let go of the need to stay updated
3: let go of the need to stay updated
Many of us are slaves to the news, to the need to keep updated with what’s happening in the world, in our business niche, with our friends.
We are information junkies in some way: we watch TV news all the time, or entertainment news, or keep up with lots of blogs, or our RSS feed reader, or Twitter, or Digg or Delicious, or email, or one of the many news aggregator sites.
The need to keep up consumes much of our day, and creates a kind of anxiety our minds barely register.
What is this need based on? Why can’t we get free of it?
Actually, we can get free. I’ve done it in my life, to a large extent. Let’s examine the two questions.
What is this need based on?
In short: fear.
If we really think about it, we’re not gaining much by keeping up with all this information. How is it adding to our lives? How is it helping us to create, to live happy lives, to do what’s most important to us, to spend time with our loved ones? If anything, it takes away from these things.
Let me repeat that point: this obsession with keeping up with information takes away from the things that are most important to us.
But we try to keep up because we’re afraid:
- we might miss something important, and seem ignorant
- we might miss out on an opportunity
- we might not see something bad that we need to respond to
- something bad might happen to us if we aren’t informed
These fears seem reasonable, until we test them. Then we can see that they’re not really grounded in anything other than societal norms, and a “need” created by media corporations and similar companies.
How to break free
Two ways: 1) examine each fear individually, and 2) test them.
When we shine a light on our fears, they lose power. When we test them to see their validity, they will usually fail, and we can overcome them.
Let’s shine a brief light:
- We might seem ignorant. Really? How often do people quiz you on current events, or laugh at you for not knowing? Maybe some times, but even if it does happen, so what? Let others be fueled by this need, and let yourself focus on things you care about, not what others think is important.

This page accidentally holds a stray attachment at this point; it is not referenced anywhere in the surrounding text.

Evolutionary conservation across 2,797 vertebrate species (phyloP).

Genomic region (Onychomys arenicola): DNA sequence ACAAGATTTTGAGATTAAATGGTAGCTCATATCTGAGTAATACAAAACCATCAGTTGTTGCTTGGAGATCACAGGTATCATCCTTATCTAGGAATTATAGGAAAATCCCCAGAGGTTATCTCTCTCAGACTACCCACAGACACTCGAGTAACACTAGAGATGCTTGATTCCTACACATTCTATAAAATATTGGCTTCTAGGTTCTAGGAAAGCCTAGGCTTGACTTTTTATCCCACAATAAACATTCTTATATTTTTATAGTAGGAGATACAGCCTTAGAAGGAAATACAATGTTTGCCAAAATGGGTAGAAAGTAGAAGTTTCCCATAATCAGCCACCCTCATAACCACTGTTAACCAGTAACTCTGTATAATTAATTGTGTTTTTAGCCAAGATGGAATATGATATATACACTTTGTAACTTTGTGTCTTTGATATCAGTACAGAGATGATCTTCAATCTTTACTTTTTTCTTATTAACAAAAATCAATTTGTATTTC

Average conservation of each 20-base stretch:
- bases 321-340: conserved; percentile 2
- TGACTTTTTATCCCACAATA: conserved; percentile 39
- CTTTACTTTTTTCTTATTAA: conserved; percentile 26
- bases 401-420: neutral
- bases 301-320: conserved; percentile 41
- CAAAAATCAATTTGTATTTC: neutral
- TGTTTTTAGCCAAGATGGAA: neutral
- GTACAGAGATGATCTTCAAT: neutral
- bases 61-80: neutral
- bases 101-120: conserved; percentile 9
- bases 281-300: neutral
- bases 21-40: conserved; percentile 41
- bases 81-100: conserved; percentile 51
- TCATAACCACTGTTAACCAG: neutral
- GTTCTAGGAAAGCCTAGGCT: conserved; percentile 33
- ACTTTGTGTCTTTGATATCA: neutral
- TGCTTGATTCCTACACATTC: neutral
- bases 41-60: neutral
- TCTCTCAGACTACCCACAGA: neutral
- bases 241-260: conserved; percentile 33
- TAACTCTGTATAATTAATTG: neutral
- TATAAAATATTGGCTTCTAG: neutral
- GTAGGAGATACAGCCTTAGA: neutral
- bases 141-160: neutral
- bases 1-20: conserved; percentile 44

- We might miss out on an opportunity. Possibly. There are always going to be opportunities we miss. But more likely are the opportunities we’re missing because we’re letting our days be consumed by trying to stay up to date. When we do this, we lose time we could be using to pursue exciting, real opportunities.
- We might not see something bad that we need to respond to. If something really bad is happening, we’ll know. I hear things on Twitter, even if I only pop in once in awhile, and friends and family will always tell me about a storm or economic collapse or something similar. Sure, this is relying on others, but if they’re going to tell us anyway, why worry about keeping up ourselves?
- Something bad might happen to us if we aren’t informed. This is highly unlikely. I’ve been uninformed — tuned out from the news and other information I don’t want — for a few years now. Nothing bad has happened to me. Instead, good things have happened because I’m free to create, to focus on what makes me happy.
The next step is to actually test the fears. Do this by tuning out of the news or whatever information you try to keep up with, for one day. Then see if any of your fears came true.
If not, feel free to read the news you want, peruse the websites you follow. Then try a second test of two days — see what happens. Keep repeating this, but extending the test, until you can go a couple weeks without staying up to date. Then see if your fears are true.
Testing will show you facts. You’ll see if something bad happens, or if you appear ignorant, or if you miss out on big opportunities. You’ll also see whether you are freer to live the life you want.